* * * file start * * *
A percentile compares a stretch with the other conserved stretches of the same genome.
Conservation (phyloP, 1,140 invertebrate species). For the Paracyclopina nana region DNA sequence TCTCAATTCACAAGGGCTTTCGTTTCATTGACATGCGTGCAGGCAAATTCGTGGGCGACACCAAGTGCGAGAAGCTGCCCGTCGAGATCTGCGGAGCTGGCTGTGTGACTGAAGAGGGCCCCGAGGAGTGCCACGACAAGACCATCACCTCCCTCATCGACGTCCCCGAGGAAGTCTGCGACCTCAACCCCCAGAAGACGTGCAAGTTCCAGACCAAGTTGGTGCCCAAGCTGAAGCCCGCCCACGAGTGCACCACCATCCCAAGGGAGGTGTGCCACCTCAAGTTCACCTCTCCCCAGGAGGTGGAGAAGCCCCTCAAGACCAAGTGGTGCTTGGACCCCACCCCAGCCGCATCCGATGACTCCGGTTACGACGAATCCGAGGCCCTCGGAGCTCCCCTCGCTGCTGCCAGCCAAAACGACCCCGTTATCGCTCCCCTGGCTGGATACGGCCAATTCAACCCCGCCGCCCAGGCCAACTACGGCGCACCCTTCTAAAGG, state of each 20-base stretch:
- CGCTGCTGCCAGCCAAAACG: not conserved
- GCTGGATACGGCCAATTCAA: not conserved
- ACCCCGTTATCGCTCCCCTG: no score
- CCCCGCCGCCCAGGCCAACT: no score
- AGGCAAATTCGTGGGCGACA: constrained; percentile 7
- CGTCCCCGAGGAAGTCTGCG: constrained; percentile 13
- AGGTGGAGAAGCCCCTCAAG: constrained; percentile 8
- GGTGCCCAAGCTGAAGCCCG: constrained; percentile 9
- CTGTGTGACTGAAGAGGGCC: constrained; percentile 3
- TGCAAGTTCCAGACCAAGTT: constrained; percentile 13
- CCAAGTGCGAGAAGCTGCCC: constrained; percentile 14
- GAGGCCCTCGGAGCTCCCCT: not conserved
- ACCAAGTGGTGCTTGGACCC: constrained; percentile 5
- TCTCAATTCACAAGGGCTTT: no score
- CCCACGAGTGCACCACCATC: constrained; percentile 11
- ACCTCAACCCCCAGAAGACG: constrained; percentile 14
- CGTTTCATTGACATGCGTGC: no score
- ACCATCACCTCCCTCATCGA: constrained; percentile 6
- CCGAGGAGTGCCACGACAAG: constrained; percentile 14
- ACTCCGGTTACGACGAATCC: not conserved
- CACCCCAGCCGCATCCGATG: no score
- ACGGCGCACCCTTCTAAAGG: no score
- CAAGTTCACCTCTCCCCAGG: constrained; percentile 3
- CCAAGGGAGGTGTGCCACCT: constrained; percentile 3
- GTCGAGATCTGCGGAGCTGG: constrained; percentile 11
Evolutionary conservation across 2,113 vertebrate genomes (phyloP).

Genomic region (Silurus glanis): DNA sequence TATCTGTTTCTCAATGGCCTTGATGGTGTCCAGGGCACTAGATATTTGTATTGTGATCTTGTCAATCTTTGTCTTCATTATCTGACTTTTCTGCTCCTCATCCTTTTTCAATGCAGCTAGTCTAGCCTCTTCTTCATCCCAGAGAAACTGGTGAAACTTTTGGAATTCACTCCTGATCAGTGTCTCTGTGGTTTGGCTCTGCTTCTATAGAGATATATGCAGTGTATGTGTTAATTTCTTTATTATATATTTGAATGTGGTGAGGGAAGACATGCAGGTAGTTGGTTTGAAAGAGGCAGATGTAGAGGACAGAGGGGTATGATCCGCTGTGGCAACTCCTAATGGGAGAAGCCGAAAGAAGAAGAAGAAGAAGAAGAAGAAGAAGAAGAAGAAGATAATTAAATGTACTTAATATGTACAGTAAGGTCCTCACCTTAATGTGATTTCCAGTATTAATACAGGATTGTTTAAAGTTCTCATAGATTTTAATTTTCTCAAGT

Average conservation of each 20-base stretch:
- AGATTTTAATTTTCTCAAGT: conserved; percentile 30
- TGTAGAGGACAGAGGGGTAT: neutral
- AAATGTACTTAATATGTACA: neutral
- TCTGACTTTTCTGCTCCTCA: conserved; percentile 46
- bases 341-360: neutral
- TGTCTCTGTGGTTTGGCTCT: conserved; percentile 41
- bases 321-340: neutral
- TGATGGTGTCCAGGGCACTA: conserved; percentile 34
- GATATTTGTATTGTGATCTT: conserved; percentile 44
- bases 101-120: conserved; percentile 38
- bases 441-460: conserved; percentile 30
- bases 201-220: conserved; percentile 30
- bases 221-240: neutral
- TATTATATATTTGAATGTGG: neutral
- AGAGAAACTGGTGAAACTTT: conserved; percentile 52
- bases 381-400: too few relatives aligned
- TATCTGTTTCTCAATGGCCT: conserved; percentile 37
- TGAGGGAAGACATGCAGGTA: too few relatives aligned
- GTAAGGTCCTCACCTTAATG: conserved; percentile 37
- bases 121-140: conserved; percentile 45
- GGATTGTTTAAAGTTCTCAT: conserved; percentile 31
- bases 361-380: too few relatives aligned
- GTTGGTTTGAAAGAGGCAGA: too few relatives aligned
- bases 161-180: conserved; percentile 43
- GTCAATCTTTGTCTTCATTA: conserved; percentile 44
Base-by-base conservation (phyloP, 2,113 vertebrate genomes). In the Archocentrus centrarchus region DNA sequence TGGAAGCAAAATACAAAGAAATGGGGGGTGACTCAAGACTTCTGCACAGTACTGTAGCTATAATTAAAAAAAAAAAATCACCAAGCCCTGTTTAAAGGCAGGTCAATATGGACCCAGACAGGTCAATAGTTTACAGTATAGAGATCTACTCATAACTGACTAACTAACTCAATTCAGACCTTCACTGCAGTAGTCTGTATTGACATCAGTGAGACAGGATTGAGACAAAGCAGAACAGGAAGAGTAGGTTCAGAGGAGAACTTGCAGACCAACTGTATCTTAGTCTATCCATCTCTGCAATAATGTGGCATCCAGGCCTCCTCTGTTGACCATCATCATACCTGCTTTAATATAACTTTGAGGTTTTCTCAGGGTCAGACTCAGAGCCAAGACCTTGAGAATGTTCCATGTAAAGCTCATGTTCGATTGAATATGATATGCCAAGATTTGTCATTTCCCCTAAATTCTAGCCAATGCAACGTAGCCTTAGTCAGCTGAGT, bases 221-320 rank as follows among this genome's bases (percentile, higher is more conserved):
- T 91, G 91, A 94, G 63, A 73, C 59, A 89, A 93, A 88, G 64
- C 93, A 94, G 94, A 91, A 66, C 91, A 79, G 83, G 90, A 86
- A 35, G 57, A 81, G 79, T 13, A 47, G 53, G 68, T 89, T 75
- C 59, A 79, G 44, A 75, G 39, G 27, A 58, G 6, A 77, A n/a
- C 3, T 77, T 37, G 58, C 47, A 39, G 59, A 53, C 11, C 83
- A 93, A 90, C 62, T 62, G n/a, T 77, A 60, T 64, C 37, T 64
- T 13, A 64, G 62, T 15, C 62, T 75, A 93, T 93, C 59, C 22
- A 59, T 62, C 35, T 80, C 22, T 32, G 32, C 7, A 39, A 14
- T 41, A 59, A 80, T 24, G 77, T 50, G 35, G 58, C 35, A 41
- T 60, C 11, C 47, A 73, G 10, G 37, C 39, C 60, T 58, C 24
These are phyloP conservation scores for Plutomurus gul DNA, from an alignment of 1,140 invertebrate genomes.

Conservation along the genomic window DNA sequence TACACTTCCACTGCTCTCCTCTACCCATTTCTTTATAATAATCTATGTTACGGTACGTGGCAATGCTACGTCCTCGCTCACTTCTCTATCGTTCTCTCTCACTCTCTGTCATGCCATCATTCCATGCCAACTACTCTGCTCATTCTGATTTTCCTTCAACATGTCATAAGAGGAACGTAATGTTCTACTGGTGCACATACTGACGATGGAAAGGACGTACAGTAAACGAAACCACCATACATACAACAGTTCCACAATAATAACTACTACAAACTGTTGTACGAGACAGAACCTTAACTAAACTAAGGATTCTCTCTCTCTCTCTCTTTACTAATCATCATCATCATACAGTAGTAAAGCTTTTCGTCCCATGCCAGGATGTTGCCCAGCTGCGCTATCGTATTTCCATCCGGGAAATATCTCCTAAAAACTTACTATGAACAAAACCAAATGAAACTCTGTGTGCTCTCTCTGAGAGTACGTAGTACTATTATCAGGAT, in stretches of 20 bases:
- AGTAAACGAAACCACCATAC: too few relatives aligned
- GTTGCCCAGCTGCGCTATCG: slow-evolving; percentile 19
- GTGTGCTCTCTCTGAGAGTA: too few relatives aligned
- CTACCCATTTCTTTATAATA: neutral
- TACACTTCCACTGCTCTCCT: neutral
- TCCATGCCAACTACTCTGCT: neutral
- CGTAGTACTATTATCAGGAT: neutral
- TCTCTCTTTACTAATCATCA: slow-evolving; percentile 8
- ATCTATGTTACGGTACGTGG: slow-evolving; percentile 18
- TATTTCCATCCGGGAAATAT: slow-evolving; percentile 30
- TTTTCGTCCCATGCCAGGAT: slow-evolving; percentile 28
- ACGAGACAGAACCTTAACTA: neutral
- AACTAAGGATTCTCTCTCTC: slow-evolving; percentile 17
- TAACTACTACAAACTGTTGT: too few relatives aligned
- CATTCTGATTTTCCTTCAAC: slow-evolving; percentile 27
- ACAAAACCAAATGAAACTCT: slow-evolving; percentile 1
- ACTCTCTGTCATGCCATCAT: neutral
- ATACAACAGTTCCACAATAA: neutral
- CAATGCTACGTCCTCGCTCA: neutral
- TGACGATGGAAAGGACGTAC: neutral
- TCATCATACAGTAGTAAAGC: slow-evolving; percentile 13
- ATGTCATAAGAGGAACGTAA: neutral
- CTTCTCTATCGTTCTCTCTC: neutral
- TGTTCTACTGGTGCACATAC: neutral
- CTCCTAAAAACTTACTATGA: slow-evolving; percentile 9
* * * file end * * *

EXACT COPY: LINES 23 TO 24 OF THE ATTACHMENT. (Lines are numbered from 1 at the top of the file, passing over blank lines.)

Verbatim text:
- CACCCCAGCCGCATCCGATG: no score
- ACGGCGCACCCTTCTAAAGG: no score